A Movie, An Angry Marine and a Homecoming
Saturday's funeral for Watseka native Jack Redman, the World War II casualty whose remains only recently were identified, is just the latest chapter in an ongoing story that involves the late actor Eddie Albert, a Chicago alderman, a Los Angeles filmmaker and cast of other behind-the-scenes characters.
"The battle for Tarawa [a tiny, but strategic Pacific island held by the Japanese until an assault by U.S. Marines, Nov. 23, 1943] was one of the bloodiest of the war," said independent movie maker Steven Barber. "But I really didn't know much about it until I had a chance to talk with Eddie Albert in 1995.
"He [Albert] was there. He told me how bad it was. More than 1,000 Marines died in three days of fighting," he added. Barber also noted the makeshift burial grounds left hundreds of bodies unaccounted for on this 281-acre speck of land. The subtropical outpost is about midway between Australia and Hawaii.
The meeting with Albert led Barber to produce his film, "Return to Tarawa," released in 2009. Actor Ed Harris narrated the story of WWII veteran Leon Cooper and his memories, 65 years after the hard-fought battle against the well-fortified Japanese. The story noted the graves of as many as 600 Americans were neglected and forgotten, amid the rubble of war machinery and live ammunition.
The hallowed ground where so many young Marines gave their lives also was littered with huge piles of garbage.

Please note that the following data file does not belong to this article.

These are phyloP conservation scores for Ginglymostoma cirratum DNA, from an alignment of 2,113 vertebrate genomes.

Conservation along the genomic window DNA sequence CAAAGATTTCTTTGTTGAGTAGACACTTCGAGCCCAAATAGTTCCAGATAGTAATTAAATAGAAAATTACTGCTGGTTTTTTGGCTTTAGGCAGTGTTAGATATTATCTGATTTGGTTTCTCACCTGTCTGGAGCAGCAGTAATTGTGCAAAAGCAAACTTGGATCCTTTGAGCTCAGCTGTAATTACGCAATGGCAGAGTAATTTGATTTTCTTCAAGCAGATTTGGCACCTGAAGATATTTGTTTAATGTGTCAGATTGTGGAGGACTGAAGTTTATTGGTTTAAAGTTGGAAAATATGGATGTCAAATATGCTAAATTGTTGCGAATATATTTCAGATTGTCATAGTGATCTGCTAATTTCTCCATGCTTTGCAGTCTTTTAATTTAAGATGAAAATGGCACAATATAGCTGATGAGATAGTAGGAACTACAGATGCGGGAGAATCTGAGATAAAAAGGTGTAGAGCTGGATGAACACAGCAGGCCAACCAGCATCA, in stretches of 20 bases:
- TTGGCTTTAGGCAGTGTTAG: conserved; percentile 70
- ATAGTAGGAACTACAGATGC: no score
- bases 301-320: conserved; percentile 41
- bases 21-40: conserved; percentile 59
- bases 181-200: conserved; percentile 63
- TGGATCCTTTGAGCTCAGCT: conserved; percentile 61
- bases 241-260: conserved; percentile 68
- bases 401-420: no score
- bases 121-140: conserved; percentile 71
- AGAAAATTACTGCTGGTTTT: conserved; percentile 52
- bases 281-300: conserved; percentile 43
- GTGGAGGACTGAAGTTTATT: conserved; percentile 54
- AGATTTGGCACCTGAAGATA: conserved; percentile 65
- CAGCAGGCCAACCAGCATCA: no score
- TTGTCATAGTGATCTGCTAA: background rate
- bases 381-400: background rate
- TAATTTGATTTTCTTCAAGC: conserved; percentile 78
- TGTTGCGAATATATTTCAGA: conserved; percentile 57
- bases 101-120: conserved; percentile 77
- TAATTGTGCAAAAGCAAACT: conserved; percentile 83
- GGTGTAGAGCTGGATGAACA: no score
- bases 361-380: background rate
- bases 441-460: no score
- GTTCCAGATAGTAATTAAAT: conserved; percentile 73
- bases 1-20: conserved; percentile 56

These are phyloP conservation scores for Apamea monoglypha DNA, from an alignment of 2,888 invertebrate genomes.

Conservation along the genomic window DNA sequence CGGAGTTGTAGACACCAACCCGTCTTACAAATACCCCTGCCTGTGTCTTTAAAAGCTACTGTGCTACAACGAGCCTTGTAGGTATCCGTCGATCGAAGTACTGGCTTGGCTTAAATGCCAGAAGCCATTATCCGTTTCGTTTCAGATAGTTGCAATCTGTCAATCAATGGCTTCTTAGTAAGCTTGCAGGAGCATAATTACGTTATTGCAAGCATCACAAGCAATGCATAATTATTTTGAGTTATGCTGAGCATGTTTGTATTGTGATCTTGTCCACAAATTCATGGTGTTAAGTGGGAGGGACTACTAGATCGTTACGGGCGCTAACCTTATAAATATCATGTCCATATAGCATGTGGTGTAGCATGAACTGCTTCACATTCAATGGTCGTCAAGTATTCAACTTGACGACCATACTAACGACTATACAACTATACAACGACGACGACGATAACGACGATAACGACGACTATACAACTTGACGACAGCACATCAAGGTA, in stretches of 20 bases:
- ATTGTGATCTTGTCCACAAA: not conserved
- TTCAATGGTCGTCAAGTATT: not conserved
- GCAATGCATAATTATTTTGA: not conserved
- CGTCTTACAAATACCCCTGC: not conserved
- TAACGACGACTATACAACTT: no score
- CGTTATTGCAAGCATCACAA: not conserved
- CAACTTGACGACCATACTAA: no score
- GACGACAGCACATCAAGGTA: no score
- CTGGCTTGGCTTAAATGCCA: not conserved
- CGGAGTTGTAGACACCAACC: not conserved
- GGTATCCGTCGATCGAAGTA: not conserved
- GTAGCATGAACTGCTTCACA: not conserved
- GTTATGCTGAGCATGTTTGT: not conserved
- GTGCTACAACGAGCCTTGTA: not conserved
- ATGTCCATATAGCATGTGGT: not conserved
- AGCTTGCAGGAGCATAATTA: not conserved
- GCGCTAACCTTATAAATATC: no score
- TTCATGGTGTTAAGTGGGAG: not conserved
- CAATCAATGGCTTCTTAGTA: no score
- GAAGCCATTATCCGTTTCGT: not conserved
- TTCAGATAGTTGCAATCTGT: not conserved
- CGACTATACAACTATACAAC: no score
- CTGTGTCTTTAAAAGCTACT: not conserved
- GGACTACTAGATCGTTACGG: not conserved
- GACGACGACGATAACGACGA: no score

The film eventually made its way to one of the cable TV military channels, where Chicago's 11th Ward Alderman James Balcer, a Marine in his own right, saw it.
"You could say I was upset, but that doesn't really cover it," Balcer said. "It's tragic that these men who fought this vicious battle would be forgotten. They reduced a Japanese force of something like 5,000, to maybe 17 survivors. More than 1,000 Marines died in those 72 hours, and more than 500 were left on that island."
"And this isn't a massive place like Europe or Southeast Asia, it is beyond me, why the American government didn't go back and retrieve those bodies. It's a black mark in American history."
So Balcer took his message to U.S. Rep. Dan Lipinski, D-Chicago. If it was only a matter of appropriating the funds to pay for the search, he knew Lipinski would lead the charge on Capitol Hill.
"We owe our thanks to Dan. He needed no argument from me. He secured the money, and he's responsible for stories like this one, providing closure for the Redman family.
"This is my final day in office," Balcer added. "And I can't imagine a better use of my time: I'm going out to O'Hare [International Airport] with Alderman Ed Burke [another Marine] to see the casket [removed from the plane and transferred to the hearse for the trip to Watseka]."
It was through Lipinski's efforts that Jack Redman's younger brother, Merrill, was made aware of the program to recover the remains of the fallen on Tarawa. Merrill made a visit to the island, armed only with the faded photo that his other brother, Hobert, took. It showed his brother's grave as it looked during the war years.
But things looked very different in 2014. This island is barely the size of New York City's Central Park, but it's now home to about 50,000 residents. Even with GPS technology, the search team needed the help of a friendly native who told them of a neighbor who found some bones while digging for a pipe in his backyard.
With a DNA match, the remains were positively identified in late 2014. Military procedures required some extra time, so the casket carrying those remains didn't arrive in Chicago until Friday morning. Watseka's long-awaited World War II hero didn't arrive in his hometown until nearly 3 that afternoon. The funeral services were set for noon Saturday.
Jack Redman was scheduled to arrive at his final resting place about 1:30 p.m. in the GAR Cemetery outside Watseka — almost 71 years and six months and 6,700 miles removed from the day and the place where he gave his life for his country.
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